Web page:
I am still leaning towards there are profits to be made if you put in the hard work and further that you need to focus on particular assets. I trade silver more that anything and have about 70% hit rate now, however my one trade yesterday wiped out twice anything I made on silver since I started! Dumb mistake, I could have sworn I put on a stop with PRT but on the IG platform it did not registered , I should have checked! Was £250 up, went to supermarket came back £1400 down! Same with Gold, was 350 up, swing trade running last few days, stop moved up to swing low within 30 mins it dropped and stopped me out at £5 up,  I didn't sleep well last night, turning over in my mind what thinking about how reckless I was! That could be the half bottle of whisky I drank though to drown my sorrows. haha

 Again it's these these foolish mistakes are costing me badly. However I suppose the positive side is they that are fixable mistakes, 

 

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53 minutes ago, DavyJones said:

 

Cheers, I made a post about the exact same thing , up $87, profit -£52 in 2 mins! Will check out Degiro. 

 

One personality trait I noticed, I turn on my IG account , check the markets, news and usually with 15minutes I make a trade. That makes no sense, Its like I am just looking for an excuse to trade  . A good trade didn't happen to coincide with the moment I randomly decide to open IG 

 

 

I am still leaning towards there are profits to be made if you put in the hard work and further that you need to focus on particular assets. I trade silver more that anything and have about 70% hit rate now, however my one trade yesterday wiped out twice anything I made on silver since I started! Dumb mistake, I could have sworn I put on a stop with PRT but on the IG platform it did not registered , I should have checked! Was £250 up, went to supermarket came back £1400 down! Same with Gold, was 350 up, swing trade running last few days, stop moved up to swing low within 30 mins it dropped and stopped me out at £5 up,  I didn't sleep well last night, turning over in my mind what thinking about how reckless I was! That could be the half bottle of whisky I drank though to drown my sorrows. haha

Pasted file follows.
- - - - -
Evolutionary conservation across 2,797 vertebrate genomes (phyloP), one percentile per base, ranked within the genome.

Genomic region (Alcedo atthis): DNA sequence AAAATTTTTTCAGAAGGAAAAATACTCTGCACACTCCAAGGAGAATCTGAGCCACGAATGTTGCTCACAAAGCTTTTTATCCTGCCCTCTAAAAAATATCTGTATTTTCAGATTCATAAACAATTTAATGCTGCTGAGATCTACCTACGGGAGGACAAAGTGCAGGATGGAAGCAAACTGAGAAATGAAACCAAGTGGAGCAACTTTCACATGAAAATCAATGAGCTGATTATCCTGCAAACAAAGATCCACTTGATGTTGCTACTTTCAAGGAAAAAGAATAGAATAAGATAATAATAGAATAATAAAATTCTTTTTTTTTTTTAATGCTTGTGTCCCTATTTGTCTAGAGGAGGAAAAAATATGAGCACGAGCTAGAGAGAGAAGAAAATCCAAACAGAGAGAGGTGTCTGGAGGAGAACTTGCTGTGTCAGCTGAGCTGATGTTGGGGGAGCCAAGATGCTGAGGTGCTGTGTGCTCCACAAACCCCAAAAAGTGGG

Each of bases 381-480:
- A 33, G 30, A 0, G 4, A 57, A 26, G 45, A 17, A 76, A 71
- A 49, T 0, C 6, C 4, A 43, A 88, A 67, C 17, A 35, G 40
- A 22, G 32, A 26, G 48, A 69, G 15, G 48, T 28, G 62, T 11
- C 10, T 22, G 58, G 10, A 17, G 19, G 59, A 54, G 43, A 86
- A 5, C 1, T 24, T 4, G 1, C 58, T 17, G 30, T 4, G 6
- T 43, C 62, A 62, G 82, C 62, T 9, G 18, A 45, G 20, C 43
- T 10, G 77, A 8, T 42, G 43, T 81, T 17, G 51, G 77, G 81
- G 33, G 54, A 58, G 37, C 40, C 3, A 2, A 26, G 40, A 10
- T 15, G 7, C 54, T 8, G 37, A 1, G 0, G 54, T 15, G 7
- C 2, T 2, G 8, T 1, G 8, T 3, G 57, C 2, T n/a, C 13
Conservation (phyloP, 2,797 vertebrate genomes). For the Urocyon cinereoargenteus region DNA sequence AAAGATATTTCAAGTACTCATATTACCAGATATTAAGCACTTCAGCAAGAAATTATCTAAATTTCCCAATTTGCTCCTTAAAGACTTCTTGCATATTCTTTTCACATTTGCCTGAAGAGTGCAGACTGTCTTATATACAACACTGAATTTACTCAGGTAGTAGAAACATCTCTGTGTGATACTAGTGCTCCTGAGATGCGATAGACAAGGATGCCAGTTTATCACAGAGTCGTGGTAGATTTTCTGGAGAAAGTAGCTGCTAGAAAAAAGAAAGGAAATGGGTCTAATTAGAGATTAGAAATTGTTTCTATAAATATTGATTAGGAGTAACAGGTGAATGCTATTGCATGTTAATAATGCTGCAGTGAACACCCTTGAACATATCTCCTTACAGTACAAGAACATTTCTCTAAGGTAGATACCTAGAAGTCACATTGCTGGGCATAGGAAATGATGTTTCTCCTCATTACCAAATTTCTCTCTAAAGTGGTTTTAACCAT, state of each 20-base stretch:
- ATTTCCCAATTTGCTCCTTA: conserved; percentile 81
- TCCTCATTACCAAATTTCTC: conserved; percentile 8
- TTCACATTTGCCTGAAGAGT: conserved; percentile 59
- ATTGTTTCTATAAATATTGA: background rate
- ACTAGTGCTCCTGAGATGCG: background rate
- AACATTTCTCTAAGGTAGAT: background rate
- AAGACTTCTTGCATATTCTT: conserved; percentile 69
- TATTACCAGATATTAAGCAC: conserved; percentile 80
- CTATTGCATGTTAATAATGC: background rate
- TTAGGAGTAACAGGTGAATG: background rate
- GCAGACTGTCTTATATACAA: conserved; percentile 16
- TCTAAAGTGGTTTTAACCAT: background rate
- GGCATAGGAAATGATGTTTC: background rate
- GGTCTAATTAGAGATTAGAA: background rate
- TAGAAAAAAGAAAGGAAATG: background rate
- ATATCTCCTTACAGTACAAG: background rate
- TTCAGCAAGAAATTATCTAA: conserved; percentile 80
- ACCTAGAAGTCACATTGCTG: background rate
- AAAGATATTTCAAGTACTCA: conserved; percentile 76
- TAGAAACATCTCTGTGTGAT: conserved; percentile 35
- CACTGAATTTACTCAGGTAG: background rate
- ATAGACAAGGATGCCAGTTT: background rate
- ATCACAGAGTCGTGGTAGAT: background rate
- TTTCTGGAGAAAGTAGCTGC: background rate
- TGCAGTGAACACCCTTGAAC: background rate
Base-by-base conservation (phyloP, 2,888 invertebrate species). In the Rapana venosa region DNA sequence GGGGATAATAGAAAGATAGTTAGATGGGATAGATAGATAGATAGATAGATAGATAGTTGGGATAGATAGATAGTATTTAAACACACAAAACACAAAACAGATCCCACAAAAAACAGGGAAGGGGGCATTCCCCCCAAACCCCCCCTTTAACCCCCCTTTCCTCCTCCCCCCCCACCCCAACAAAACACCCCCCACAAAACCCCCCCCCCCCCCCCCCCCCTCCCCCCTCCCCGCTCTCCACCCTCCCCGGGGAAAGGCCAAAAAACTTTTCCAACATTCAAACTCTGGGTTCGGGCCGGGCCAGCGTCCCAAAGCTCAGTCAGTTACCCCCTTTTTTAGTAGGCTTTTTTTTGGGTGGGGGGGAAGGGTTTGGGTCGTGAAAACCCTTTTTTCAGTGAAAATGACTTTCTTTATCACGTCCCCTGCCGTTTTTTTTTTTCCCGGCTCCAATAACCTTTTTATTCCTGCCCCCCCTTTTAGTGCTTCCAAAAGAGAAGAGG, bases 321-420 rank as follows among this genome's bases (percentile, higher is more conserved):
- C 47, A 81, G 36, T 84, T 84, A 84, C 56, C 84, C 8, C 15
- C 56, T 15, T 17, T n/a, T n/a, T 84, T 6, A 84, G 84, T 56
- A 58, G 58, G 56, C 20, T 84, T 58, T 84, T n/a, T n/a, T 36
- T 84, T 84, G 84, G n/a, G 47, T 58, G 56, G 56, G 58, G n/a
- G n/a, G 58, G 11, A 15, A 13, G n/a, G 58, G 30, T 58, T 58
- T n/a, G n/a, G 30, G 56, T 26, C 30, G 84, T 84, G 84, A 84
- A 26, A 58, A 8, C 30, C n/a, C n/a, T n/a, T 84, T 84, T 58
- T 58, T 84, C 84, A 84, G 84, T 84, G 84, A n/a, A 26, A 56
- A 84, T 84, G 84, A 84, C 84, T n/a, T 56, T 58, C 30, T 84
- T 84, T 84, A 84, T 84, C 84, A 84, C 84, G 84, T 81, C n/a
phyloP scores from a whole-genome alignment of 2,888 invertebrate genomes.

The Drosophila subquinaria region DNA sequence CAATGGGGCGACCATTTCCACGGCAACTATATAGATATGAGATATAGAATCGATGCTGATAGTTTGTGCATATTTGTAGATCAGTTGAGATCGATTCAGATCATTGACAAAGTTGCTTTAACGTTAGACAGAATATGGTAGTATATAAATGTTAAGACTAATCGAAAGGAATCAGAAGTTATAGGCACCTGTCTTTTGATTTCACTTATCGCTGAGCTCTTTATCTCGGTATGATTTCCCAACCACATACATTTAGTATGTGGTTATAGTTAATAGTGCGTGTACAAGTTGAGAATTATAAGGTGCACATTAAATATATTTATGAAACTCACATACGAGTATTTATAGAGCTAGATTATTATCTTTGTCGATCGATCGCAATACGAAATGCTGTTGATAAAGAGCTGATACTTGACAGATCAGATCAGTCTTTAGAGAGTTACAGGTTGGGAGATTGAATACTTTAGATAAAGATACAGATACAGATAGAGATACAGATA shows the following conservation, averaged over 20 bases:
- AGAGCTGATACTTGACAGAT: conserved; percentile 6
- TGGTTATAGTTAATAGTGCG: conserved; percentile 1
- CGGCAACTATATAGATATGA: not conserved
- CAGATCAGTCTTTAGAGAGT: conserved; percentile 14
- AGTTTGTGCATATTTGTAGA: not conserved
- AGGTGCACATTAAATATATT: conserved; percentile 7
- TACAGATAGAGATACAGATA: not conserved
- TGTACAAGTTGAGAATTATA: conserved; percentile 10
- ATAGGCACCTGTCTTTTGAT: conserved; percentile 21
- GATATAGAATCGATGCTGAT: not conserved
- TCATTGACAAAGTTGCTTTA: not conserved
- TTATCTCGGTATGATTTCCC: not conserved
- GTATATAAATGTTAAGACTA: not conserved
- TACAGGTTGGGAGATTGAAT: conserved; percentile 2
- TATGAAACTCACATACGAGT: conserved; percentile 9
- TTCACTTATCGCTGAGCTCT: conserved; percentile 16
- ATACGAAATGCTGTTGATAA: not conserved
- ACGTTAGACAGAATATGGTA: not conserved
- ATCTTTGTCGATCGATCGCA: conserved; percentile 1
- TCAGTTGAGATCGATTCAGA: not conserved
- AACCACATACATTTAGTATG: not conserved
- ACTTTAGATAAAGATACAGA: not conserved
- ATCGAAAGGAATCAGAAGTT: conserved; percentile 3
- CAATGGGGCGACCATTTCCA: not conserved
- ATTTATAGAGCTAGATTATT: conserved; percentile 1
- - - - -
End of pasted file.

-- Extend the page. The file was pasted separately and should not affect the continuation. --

Again it's these these foolish mistakes are costing me badly. However I suppose the positive side is they that are fixable mistakes, 

 

Maybe options?

 

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On 08/08/2020 at 09:00, Kodiak said:

Maybe options?